Although the Turkish economy has been somewhat successful by current standards, with the emergence of a well-off middle class, and its AKP regime is presented as a model for other Middle Eastern countries, its internal structure is vulnerable. Its role as a regional gendarme for the imperialists is exerting ever more pressure on this structure, and this so-called stable regime could face a legitimacy and even revolutionary crises. The changes in the structure of Turkey’s big bourgeois class have not yet been quite reflected in the political sphere. It is true that the Kurdish bourgeoisie has not failed to benefit economically and has control of part of the internal economy, but it hopes that by achieving an independent state or autonomy it can gain admittance to the club of Middle Eastern big bourgeoisies. All these forces are in political and military struggle with each other.
Now the policy-makers and analysts of the region’s reactionary regimes and those of the imperialist powers are grumbling that Assad is “playing the Kurdish card”. But the question for us here is this: What opportunities does the situation in Kurdistan present? Will Kurdish communists and revolutionary intellectuals raise an internationalist and revolutionary voice against the whole game in which Kurds are a “card” to be played? The domination of bourgeois leadership in the Kurdish people’s struggle has not and will not achieve anything better than what we have seen with the KRG in Iraq.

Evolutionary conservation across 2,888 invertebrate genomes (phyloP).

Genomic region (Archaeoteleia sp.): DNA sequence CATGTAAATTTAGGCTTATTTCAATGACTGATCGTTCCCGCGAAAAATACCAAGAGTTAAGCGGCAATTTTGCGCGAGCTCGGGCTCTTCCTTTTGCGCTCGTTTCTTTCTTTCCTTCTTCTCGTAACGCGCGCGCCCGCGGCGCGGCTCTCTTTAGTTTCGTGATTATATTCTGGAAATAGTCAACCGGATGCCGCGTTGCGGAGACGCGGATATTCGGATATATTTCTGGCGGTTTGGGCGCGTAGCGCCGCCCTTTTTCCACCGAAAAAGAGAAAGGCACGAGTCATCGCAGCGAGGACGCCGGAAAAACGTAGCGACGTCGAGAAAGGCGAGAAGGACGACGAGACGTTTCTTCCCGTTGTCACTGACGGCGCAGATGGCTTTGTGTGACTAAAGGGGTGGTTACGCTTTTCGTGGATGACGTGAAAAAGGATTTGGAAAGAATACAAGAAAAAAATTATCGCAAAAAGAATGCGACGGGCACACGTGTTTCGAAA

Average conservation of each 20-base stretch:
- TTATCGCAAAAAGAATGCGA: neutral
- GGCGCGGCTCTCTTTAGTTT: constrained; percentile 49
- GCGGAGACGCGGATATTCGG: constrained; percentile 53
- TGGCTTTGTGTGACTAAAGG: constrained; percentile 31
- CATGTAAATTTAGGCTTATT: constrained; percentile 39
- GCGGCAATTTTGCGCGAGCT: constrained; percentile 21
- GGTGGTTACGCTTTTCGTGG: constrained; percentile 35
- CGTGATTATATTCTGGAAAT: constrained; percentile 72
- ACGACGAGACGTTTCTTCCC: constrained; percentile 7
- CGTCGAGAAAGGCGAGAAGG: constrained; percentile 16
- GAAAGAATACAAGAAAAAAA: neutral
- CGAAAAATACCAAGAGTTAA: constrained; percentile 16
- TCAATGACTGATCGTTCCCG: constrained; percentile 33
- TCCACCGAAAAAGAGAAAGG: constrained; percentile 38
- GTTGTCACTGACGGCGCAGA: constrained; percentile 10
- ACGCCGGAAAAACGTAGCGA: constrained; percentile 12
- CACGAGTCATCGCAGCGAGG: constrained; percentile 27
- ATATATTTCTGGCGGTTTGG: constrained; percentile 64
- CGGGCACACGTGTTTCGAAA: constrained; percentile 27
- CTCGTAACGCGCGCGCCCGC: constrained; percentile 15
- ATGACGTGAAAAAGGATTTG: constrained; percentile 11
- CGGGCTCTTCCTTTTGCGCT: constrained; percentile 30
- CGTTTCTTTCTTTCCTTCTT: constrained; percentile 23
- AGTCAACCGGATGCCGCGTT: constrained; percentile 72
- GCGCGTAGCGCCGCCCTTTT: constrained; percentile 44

The world order is in great turmoil and that is excellent!
The intensification of the contradictions of the capitalists system has given rise to people’s struggles and rebellions against imperialism and the political structures dependent on imperialism (the regimes in the oppressed countries). However, without revolutionary communists leading the proletariat and oppressed peoples with the aim of seizing political power and establishing new socialist societies, these rebellions cannot become revolutionary uprisings that would threaten the existence of the capitalist system The “Arab Spring” is a reflection of that situation. The imperialist powers and local reactionary classes are doing everything they can to channel these rebellions to suit their interests.